Scuba dive in the Maldives and have a magical adventure with a unicorn…..fish!21 Apr 2018
Unicorns, winged horses with magical powers, often part of mythology and fantasy worlds, are currently extremely popular but it’s not likely that anyone will bump into one any time soon. Those that venture underwater while scuba diving or even glimpse the magical world beneath the waves while snorkelling however, have a great chance of seeing a unicornfish, it’s an almost everyday occurrence on the reefs of the Maldives!
Unicornfish are so named because of a protrusion from their head – some are long and pointy, others just have a rather big nose! The Maldives is home to 8 different species of unicornfish, the one with the biggest personality is the aptly named Big-Nose Unicornfish, also known as Vlaming’s Unicornfish and Doctorfish with the Latin name Naso vlamingii. It’s a relatively large member of the unicornfish family, it can reach up to 60cm in length and is visually very striking, with an amazing ability to change colour depending on mood and environment. It can appear to be a rather muddy brown one moment and then transform to purple with vivid blue markings that seem iridescent in the light.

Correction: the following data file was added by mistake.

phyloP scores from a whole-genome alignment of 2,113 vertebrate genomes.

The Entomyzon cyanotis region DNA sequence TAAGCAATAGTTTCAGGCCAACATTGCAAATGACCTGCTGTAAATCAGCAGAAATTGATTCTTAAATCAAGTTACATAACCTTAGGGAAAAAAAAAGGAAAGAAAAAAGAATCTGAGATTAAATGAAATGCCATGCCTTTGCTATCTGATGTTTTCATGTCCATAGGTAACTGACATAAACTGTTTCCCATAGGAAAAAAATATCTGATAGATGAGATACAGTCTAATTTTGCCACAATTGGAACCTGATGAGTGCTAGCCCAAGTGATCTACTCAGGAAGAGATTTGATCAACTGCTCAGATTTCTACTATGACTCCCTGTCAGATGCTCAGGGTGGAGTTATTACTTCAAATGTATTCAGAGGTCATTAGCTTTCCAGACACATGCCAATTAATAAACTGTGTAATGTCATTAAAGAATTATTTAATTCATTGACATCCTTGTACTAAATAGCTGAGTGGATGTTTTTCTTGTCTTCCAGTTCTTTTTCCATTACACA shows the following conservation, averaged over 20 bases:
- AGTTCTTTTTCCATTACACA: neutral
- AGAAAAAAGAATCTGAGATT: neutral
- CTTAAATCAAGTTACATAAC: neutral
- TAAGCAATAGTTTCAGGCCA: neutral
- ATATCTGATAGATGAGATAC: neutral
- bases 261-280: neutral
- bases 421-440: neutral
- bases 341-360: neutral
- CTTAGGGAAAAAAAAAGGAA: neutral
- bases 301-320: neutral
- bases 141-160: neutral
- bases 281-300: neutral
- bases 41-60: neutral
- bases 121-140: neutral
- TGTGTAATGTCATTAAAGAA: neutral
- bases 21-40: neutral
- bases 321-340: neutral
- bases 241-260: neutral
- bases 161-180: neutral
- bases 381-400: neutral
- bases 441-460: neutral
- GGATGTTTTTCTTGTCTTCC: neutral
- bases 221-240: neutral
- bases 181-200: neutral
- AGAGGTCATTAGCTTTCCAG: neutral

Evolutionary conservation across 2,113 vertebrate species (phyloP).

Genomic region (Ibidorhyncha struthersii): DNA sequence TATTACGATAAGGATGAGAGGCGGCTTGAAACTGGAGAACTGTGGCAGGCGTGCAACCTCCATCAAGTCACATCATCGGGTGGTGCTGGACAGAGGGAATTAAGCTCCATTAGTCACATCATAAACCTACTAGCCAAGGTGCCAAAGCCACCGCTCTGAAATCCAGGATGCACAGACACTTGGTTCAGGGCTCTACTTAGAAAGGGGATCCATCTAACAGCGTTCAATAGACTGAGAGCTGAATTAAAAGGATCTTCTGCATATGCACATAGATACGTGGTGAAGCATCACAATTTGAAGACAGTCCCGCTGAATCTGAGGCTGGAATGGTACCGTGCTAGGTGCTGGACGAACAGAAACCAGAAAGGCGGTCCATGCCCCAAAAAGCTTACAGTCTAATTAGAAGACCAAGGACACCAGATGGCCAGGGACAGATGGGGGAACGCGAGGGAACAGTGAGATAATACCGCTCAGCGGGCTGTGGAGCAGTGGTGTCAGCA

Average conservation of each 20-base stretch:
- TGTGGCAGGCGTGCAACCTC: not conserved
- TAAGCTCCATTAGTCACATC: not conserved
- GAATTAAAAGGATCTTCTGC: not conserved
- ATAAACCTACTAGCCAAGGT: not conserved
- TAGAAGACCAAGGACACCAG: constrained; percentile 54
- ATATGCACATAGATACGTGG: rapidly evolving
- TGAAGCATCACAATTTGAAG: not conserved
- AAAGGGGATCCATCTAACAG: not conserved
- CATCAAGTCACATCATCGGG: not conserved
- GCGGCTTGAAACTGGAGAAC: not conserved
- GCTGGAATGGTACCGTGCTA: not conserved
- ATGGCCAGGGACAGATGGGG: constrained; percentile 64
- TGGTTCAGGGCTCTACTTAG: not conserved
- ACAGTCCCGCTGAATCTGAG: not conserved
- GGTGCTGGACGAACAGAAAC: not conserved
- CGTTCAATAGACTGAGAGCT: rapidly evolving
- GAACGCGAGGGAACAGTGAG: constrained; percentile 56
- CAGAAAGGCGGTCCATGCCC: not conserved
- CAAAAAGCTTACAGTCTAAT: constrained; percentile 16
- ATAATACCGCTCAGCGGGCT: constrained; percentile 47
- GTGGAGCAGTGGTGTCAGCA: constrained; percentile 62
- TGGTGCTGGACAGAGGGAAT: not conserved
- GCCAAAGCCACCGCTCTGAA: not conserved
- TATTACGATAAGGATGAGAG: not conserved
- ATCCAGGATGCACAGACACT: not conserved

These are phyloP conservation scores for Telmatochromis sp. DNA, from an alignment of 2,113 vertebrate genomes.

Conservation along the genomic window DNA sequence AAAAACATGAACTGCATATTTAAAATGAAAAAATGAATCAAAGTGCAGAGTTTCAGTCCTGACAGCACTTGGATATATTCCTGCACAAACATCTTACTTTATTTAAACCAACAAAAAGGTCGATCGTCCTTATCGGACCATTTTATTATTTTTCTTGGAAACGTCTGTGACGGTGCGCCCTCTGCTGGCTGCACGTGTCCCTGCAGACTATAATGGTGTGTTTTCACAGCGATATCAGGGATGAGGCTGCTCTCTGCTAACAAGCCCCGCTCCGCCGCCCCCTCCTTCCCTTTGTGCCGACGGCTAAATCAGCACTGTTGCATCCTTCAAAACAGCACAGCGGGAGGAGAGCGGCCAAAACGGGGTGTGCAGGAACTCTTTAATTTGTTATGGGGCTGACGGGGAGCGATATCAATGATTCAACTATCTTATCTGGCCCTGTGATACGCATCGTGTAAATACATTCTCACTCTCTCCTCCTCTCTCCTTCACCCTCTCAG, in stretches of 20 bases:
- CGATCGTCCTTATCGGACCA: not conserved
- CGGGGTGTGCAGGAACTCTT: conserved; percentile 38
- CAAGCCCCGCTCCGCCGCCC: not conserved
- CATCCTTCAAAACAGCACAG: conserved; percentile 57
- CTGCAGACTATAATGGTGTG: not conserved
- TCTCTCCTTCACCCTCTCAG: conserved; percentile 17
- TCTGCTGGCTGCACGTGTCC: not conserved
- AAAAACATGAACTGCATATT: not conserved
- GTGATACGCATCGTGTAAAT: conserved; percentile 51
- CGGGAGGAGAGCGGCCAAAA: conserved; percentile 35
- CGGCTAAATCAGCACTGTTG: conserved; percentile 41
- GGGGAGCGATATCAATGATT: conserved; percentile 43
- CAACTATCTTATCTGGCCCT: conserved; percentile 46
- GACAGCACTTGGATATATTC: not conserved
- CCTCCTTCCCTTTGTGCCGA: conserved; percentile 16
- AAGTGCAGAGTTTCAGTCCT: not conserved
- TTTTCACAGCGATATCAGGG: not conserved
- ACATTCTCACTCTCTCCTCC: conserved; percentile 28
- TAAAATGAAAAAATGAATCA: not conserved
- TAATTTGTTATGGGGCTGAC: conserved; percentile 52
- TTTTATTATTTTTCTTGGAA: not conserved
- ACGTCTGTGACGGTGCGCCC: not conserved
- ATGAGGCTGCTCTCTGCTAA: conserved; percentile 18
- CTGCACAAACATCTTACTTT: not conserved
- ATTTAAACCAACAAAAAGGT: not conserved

Many divers are captivated as they watch the playful behaviour of the Vlaming’s Unicornfish taking a jacuzzi in their bubbles as they exhale. The fish congregate above the divers and visibly shudder as they enjoy the feeling of the bubbles passing over their bodies. They sometimes get extremely close and have even been known to give the divers’ hair a gentle tug – causing much amusement and underwater giggling which inevitably means more bubbles for these spa-loving fish. Divers are advised to simply hang in the water, neutrally buoyant and enjoy the show literally in front of their very eyes – keep hands in though and don’t attempt to brush the fish away – like other members of the surgeonfish family they have scalpel-like blades at the base of their tails as an aid to defence. They represent no danger to divers unless trying to catch one by the tail – not recommended!